Tony Awards Spotlight Historic Shifts and Star-Studded Nominations on Broadway


As the final crop of Broadway performances hustled their way onto the stage before the eligibility window closed, nearly 40 plays and musicals now dress in anticipation, hoping to take center-stage for Tony Award nominations this year.

Emmy-winning actor Jesse Tyler Ferguson and Tony and Grammy-winning actress Renée Elise Goldsberry are set to bestow the noteworthy list of nominees on Tuesday morning. This will be the result of intense voting by the nominating committee, comprised of 60 members.

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A flurry of 14 shows emerged during an 11-day window this season— a flurry, while not rare these days, signifies the hopes of Broadway producers to imprint their work vividly into voters’ minds in the nick of time for the prestigious Tony Awards ceremony on June 16. Yet, unlike the wave made by the colossal “Hamilton” in 2016, or last year’s critics’ favorite “Kimberly Akino,” this year seems absent of a singular, overarching musical phenomenon.

Noteworthy of this year’s Broadway awards’ season, however, is the promising shift towards gender equity in directing nominations. A woman wielded the director’s megaphone in about half of the 21 musicals — new and revivals — that took to the stage this season. Five out of the season’s 16 new plays and play revivals also saw women in the director’s chair.

The current record, held by the 2022 Tony Awards, saw four women nominated across directing categories. Only ten women, however, have worn the crown of directing winners thus far.

The eligible lineup for this season presents an intriguing mix of original works and reinterpretations of established movies or books — such as “The Outsiders,” “The Great Gatsby,” “The Notebook,” “Back to the Future,” and “Water for Elephants”— adding a fresh flavor to established narratives. Meanwhile, new works have made their grand entrances on Broadway, including “Suffs,” a spirited play on suffrage, Sufjan Stevens-scored dance-intense “Illinoise,” rock band drama “Stereophonic,” and “Hell’s Kitchen,” which draws inspiration from the life of Alicia Keys.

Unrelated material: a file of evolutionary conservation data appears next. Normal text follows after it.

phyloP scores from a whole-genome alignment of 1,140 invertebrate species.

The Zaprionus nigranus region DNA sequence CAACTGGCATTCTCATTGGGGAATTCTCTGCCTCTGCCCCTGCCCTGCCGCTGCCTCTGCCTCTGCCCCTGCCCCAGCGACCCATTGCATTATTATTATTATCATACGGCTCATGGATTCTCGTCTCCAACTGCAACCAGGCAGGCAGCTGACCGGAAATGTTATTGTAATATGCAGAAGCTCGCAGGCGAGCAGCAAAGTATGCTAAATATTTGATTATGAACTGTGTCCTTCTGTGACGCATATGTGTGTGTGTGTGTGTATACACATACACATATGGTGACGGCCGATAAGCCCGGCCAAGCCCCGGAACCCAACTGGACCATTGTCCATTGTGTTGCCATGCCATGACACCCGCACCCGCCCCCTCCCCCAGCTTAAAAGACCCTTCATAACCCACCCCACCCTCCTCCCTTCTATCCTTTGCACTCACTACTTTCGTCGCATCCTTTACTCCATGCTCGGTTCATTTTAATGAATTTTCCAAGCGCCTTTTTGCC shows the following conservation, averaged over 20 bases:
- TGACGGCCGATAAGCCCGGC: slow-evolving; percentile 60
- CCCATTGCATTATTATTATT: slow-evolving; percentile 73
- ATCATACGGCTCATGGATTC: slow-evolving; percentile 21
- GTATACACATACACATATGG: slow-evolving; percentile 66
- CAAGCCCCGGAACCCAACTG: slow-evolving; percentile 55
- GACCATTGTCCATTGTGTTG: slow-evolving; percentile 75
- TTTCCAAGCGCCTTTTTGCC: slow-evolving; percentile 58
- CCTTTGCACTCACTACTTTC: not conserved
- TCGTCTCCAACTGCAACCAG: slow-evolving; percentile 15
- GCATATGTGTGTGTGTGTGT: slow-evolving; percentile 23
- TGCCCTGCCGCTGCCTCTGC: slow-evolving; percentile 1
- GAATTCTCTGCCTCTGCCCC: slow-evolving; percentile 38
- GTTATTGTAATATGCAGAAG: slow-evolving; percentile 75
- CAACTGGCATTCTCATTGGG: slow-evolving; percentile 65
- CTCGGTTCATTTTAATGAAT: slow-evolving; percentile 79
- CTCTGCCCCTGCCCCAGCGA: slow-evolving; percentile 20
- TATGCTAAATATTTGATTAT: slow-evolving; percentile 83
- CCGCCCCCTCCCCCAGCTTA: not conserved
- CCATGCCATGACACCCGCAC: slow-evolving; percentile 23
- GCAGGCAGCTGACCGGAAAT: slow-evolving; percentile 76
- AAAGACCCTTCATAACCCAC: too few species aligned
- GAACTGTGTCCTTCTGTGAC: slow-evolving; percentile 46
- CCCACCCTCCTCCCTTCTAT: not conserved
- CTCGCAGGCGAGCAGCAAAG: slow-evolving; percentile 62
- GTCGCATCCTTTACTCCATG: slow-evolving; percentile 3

Entertainment serendipity saw Huey Lewis & The News songs echoing at both his tribute show “The Heart of Rock and Roll” and the musically unaffiliated “Back to the Future.” Rachel McAdams, who catapulted to fame in the film version of “The Notebook,” found herself competing with the musical adaptation of the same narrative. Other peculiar happenings plant “The Wiz” and “Wicked” within Broadway’s shared space, while “Cabaret” and a musical about artist Tamara de Lempicka simultaneously feature Nazis.

This season also drew in numerous Hollywood celebrities, including Jessica Lange and Jim Parsons in “Mother Play”, Steve Carell in a revival of “Uncle Vanya,” Eddie Redmayne in a new “Cabaret,” Liev Schreiber in “Doubt”, “Succession” star Jeremy Strong in a revival of “An Enemy of the People” and Sarah Paulson in the play “Appropriate.”

Rounding off the impressive list of shows for the season were historical firsts and memorable revivals. Notably, “Here Lies Love” featured Broadway’s first all-Filipino cast and predominantly Filipino producers, including Grammy-winner H.E.R., renowned comedian Jo Koy, and Black Eyed Peas’ A troupe of openly autistic actors starred in “How to Dance in Ohio,” marking a Broadway first.

Stellar musical revivals added a nostalgic touch to the season, with impressive performances from “Monty Python’s Spamalot,” “The Wiz,” “The Who’s Tommy,”- Stephen Sondheim’s “Merrily We Roll Along” and the fourth revival of “Cabaret”.

To add more glitter to the event, Academy Award winner and Tony Award-nominee Ariana DeBose, who hosted both the 2023 and 2022 ceremonies, will return this year to produce and choreograph the opening act.

Set in the David H. Koch Theater — the stage of New York City Ballet and neighbor to the Lincoln Square Theater housing the Broadway venue Beaumont Theater, the award ceremony is sure to be a spectacle.

Following last year’s schedule, the three-hour celebration of Broadway’s finest will air on CBS and stream on Paramount+ from 8 p.m.-11 p.m. EDT/5 p.m.-8 p.m. PDT, with a pre-show on Pluto TV, and a few Tony Awards handed out during this segment.

The gross turnout for this season’s Broadway was about $1.4 billion from approximately 11.1 million tickets. Although numbers were down slightly in comparison to the previous year—a four-percent drop in gross revenue and a one-percent decrease in ticket sales—the magic of Broadway still shimmers, poised for an exciting Tony Awards season.